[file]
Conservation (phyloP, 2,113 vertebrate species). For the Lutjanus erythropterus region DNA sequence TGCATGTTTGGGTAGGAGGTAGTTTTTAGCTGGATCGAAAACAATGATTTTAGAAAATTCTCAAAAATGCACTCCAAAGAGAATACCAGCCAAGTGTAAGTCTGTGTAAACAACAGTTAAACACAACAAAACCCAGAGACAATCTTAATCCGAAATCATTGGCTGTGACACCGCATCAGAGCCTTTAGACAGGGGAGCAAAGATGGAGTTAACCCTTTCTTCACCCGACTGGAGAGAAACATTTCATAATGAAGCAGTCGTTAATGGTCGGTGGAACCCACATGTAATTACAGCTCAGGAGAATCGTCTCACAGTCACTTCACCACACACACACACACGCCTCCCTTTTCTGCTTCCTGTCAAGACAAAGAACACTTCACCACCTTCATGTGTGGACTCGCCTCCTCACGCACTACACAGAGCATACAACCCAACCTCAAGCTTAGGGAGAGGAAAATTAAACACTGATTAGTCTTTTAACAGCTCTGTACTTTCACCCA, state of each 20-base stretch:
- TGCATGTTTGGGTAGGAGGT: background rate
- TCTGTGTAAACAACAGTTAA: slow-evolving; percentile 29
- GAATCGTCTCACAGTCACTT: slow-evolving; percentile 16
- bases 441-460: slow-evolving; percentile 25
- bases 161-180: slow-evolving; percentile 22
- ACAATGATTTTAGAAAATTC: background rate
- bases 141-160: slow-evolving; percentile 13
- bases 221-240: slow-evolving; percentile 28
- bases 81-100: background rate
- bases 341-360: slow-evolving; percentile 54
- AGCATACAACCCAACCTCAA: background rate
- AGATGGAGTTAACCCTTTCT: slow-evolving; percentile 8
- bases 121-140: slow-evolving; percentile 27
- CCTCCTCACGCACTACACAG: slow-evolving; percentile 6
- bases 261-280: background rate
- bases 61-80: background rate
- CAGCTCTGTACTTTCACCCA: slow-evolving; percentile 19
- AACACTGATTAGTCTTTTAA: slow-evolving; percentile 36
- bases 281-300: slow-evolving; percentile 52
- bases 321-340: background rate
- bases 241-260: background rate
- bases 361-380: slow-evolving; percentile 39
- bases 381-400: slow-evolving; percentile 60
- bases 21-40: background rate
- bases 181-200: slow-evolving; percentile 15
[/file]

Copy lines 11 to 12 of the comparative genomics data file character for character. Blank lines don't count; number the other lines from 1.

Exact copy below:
- bases 341-360: slow-evolving; percentile 54
- AGCATACAACCCAACCTCAA: background rate